Utility may be forced to explain Orimulsion boondoggle

The Public Utilities Board now says it will hear legal arguments over whether the Orimulsion fiasco can be raised as an issue in NB Power's application for a $125 million a year rate increase.

The Public Utilities Board now says it will hear legal arguments over whether the Orimulsion fiasco can be raised as an issue in NB Power's application for a $125 million a year rate increase.

Board chairman David Nicholson said he wants to hear more arguments on the Orimulsion issue before ruling on whether to allow its full introduction into NB Power's rate case.

Previously the board had ruled the subject to be out of order, but public intervenor Peter Hyslop says the multi-million dollar debacle is critical to deciding whether ratepayers should pick up the slack for NB Power's money problems.

"The board should take into consideration a blunder of NB Power's management and whether that should reflect on the determined rate," said Hyslop.

The Coleson Cove generating station, which was overhauled at a cost of nearly $1 billion to burn cheap Venezuelan fuel, is so expensive to operate it's used only as a last resort now by NB Power. Venezuela won't sell the fuel anymore, leaving NB Power to burn much more expensive Bunker C oil instead.

Although the station doesn't generate a lot of electricity, it is producing sparks down at the PUB, which is hearing arguments for and against NB Power's request to raise rates by an average of 11.6 per cent on April 1.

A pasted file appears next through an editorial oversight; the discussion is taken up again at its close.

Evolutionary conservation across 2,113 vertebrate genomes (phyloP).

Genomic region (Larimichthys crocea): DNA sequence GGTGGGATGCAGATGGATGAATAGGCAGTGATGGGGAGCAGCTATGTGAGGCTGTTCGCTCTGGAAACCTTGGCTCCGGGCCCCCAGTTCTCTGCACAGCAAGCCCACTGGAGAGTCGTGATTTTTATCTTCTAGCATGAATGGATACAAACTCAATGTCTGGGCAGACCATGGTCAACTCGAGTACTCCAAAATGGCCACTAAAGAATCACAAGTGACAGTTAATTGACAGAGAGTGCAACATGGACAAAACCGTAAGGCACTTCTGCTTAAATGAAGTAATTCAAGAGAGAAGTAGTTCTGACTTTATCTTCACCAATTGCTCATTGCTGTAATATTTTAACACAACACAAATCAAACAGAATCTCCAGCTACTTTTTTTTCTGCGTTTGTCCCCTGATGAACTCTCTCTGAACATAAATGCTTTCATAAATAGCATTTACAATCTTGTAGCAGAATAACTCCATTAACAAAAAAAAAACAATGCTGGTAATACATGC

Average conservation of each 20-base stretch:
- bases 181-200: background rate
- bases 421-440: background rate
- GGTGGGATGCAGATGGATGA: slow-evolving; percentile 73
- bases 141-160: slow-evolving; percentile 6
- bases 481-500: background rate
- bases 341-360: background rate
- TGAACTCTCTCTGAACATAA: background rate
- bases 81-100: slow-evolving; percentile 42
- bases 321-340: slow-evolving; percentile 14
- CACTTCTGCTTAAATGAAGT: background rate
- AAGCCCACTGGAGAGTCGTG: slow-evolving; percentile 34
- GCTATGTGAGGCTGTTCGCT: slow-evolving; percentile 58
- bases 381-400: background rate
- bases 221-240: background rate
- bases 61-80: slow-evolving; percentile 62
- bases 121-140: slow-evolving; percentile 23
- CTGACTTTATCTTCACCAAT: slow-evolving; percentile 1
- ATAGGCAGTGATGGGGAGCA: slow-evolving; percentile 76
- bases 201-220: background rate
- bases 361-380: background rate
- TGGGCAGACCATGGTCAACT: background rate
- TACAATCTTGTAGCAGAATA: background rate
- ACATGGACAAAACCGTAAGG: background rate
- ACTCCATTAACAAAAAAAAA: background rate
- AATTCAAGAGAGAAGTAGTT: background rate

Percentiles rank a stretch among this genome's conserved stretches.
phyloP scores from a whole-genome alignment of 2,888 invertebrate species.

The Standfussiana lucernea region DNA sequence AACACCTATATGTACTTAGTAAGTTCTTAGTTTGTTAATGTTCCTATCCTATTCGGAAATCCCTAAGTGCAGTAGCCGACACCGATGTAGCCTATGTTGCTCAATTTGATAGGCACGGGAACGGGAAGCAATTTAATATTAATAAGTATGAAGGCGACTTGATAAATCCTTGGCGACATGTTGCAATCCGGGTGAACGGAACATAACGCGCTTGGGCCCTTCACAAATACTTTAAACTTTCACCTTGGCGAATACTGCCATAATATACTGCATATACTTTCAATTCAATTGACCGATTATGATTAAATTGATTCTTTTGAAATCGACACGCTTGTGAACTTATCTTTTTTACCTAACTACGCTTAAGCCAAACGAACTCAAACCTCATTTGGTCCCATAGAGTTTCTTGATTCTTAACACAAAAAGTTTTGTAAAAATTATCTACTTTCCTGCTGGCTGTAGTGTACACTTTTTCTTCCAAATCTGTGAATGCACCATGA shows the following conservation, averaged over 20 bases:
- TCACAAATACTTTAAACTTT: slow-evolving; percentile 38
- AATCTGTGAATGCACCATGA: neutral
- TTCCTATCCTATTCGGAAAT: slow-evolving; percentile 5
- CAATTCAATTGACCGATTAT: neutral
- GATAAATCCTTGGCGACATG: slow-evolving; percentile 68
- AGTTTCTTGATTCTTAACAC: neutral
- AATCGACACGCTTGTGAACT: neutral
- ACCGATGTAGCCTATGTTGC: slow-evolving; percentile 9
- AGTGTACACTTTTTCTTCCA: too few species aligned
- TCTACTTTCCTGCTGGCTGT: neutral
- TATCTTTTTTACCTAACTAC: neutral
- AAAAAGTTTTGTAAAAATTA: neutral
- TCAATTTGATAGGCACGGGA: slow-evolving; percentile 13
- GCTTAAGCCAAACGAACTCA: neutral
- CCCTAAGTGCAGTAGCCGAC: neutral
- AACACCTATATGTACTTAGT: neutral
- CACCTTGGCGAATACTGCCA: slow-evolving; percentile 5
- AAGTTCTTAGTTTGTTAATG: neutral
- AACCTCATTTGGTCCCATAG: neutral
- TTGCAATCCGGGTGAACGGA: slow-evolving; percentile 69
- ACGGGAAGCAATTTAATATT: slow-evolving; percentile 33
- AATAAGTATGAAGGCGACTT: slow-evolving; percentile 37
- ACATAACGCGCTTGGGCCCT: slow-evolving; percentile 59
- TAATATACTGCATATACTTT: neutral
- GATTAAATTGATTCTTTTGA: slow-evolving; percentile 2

NB Power officials have long admitted the Orimulsion mixup is costing the corporation $100 million a year, and Hyslop wants those public admissions entered into evidence so he can argue the rate increase should be reduced by $100 million.

NB Power lawyer Terry Morrison is fighting hard to keep Coleson Cove's problems out of the utility's rate hearings. But he says if the fiasco must be brought into the open, the hearings will have to be extended substantially.

"I would say this is most irregular and I would submit improper," said Morrison. "To have this thing brought up at this point is just unfair."

Hyslop says that's just too bad. "Now Mr. Morrison is here today saying, 'if I want to go down that road I better develop all kinds of evidence' so if that's the case, I would ask if he might want to open up his panel so we could go into how that blunder was made. If that's what he wants me to do I don't have a problem with that."